I just wanted to comment that ADs absolutely do not mask the problem. They will help you get your head straight so you can face it. If you have a bad headache you take painkillers, ADs are no different. Do take them, discuss your worries with your GP who will reassure you. flowers

swannview Sun 05-Feb-17 12:18:44

Thank you so much.

Yes I agree about him working all hours and never being here. He spent a lot of our marriage socialising and I was left with most of the crap anyway. I guess now won't be much different.

I think more than anything, it's the loneliness. Nothing will ever bring my Mum back, but I would love nothing more than to just have a chat every now and then to have the reassurance that what I'm doing is right.

I saw a medium before Christmas and my mums spirit came through. She said that I needed to stop living in a man's world and show them that I'm boss smile She also mentioned that this year I would go freelance and my home decor venture would pay off with the right website and marketing. There is no way that this woman would have known anything about this, which gives me a slight glimmer of hope that I can maybe just pull it off.

I think I'm scared to commit financially in case it doesn't work. I do have a credit card which I could use to buy the necessary equipment to build up further. However, if it all went to pot, it's the best part of £500+ that I would then need to pay back somehow.

I spent so many years being told that other wives etc were always doing better than myself, that I've had the confidence knocked straight out of me sad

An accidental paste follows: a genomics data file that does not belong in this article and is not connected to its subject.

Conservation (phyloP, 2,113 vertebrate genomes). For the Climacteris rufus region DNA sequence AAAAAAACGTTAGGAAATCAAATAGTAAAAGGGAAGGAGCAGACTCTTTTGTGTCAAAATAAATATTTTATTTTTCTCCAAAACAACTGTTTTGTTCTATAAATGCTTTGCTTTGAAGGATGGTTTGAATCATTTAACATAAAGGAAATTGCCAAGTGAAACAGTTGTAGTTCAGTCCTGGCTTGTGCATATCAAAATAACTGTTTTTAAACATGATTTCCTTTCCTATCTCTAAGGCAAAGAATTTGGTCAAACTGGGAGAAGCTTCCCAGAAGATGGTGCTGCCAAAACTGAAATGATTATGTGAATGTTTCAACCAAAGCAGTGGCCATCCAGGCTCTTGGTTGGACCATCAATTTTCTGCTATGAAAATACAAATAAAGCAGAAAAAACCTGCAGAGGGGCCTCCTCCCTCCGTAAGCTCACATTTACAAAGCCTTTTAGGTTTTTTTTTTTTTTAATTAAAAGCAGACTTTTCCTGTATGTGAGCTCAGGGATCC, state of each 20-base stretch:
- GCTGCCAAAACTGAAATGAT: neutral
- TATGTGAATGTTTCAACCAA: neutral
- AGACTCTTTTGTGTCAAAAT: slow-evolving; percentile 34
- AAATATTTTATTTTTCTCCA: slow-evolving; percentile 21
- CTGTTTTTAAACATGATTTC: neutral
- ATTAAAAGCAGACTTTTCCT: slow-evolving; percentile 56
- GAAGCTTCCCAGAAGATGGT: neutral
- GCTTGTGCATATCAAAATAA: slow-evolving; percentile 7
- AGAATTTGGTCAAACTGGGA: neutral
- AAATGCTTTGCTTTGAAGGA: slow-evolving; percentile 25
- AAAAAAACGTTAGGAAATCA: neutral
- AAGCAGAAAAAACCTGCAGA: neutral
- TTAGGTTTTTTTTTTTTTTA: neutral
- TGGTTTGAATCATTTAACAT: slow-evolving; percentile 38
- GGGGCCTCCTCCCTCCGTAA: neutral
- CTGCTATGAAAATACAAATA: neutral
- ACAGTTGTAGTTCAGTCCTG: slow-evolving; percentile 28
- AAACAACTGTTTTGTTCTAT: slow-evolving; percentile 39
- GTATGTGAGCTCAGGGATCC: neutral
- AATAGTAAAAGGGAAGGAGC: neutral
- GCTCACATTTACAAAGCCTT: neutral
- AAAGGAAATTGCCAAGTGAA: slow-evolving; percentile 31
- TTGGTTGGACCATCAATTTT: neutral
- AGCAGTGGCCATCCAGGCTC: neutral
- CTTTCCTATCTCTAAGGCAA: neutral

It's a hard place to be when you're lonely and you've lost your confidence but you're stronger than you think. Look how far you've come already.

£500 isn't too much, I say this as a lone parent on a part time income. If it didn't work out you could clear the debt little by little over a year and move it to a 0% card but if you don't take that leap of faith you'll never know will you?

swannview Mon 06-Feb-17 14:12:40

My GP has prescribed me some Citalopram and called me a twit for not opening up to her before smile

Due to go back in two weeks and she wants to refer me for counselling so I can open up as I don't have anybody in the real world.

Got a couple of hours to myself this afternoon as the kids at staying for after school activities, so I'm going to go on a run and listen to some uplifting music.

Figured that nobody will take care of me other than myself. Might just find my mojo along the way smile

ravenmum Mon 06-Feb-17 14:40:25

Counselling is actually better in many ways than friends - you can go over the most boring and stupid of problems a hundred times if you like and the counsellor is not going to gossip about you or pretend to be busy smile
I live a thousand miles from my family so couldn't get much support, but long-term counselling really turned things around for me. I feel happier than I did before the breakup.

ADs help you see things clearly, not through blue-tinted lenses. And they take while to work. Citalopram can actually make you feel worse for the first couple of weeks, before you start to feel better, so you have to be patient. And if you stop, it has to be done gradually, or again that can make you feel bad.